Now firefighting isn’t the sort of thing anyone tackles alone (not if they want to do it more than once, anyway), and so to try and mimic the teamwork required of a real firefighting team Sakurazaka Shouboutai places up to three AI partners by your side in each mission. The thought of babysitting multiple computer-controlled morons for an entire game is enough to bring anyone out in cold sweats, but your teammates here are intelligent enough to do their job without being so clever that you feel superfluous to requirements. If sent to clear a room you can trust that it’ll be truly clear when they report in, and if they discover a survivor they’ll ask your permission to escort or carry them back to safety before abandoning their position.
There are a lot of crucial tasks for your team to carry out and they have to be done quickly if you want to succeed, so it’s good to know that playing the role of fearless leader is an intuitive and snappy process – bring up the map, pick the team member you want to give an order too, move your cursor over the room or person on the map you want them to interact with, and that’s it. It’s even easy to to set up fluid two or three man teams that can change quickly without any trouble, just by selecting one firefighter and clicking on another. Need to split them up? Select the officer you’d like to send elsewhere and then tell them what to do – the other will carry on with their original orders until they’re completed. It’s a system that works so well it’s almost hard to appreciate, as from the start to the very end of my playthrough it always worked as intended and even though I got Daichi burnt to a crisp on more than a few occasions it was never because the AI wasn’t doing as I’d instructed it to.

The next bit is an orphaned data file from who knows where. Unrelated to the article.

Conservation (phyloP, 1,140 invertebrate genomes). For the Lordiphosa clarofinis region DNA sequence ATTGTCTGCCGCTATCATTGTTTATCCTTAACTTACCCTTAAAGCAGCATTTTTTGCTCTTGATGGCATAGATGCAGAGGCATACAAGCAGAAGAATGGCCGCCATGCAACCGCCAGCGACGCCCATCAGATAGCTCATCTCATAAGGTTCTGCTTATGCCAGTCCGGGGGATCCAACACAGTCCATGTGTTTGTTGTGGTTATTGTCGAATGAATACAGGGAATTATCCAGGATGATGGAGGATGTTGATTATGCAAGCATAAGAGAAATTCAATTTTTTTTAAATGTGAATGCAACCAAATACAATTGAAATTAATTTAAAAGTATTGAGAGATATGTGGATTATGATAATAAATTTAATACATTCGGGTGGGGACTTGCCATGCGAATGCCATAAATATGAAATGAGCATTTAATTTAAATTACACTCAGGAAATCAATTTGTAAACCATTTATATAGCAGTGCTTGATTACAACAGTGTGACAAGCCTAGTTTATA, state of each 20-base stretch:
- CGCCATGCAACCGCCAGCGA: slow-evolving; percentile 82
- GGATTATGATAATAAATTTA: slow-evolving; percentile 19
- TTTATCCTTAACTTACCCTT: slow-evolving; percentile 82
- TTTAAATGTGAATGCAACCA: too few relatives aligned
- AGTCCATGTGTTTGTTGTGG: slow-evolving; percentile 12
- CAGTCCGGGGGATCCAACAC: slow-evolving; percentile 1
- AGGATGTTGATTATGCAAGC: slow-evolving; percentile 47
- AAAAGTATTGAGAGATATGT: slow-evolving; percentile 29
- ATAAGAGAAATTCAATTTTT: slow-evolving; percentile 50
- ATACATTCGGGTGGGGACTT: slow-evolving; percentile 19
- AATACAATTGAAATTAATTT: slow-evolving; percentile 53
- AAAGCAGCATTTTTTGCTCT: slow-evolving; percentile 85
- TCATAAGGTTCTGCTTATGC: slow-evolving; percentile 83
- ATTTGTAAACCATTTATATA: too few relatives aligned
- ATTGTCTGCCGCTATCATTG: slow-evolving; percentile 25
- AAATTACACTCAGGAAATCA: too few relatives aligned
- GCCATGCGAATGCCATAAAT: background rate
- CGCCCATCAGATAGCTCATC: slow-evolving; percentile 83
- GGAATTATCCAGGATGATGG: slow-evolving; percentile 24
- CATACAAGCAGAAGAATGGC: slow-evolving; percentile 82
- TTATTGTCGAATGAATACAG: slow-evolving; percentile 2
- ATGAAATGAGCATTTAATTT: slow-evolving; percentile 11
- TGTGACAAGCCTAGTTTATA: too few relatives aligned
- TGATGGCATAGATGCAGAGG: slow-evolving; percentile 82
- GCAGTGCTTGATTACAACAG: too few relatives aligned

In a few of the later missions your command expands to the fire station helicopter (to dampen down large external blazes) and direct the fire truck’s rescue ladder to a particular balcony, effectively making for a moveable survivor escape route. All of these extra features are introduced in a way that makes it feel like the careful layering of new possibilities rather than a needless complication, and the game never dumps a new thing on you without fully explaining it first and telling you how to apply it. You’ll find that as the game progresses you go from panicking over a very basic small fire to calmly splitting your team up to handle distant ferocious infernos while you casually break through a damaged wall, calling out for survivors as you do so.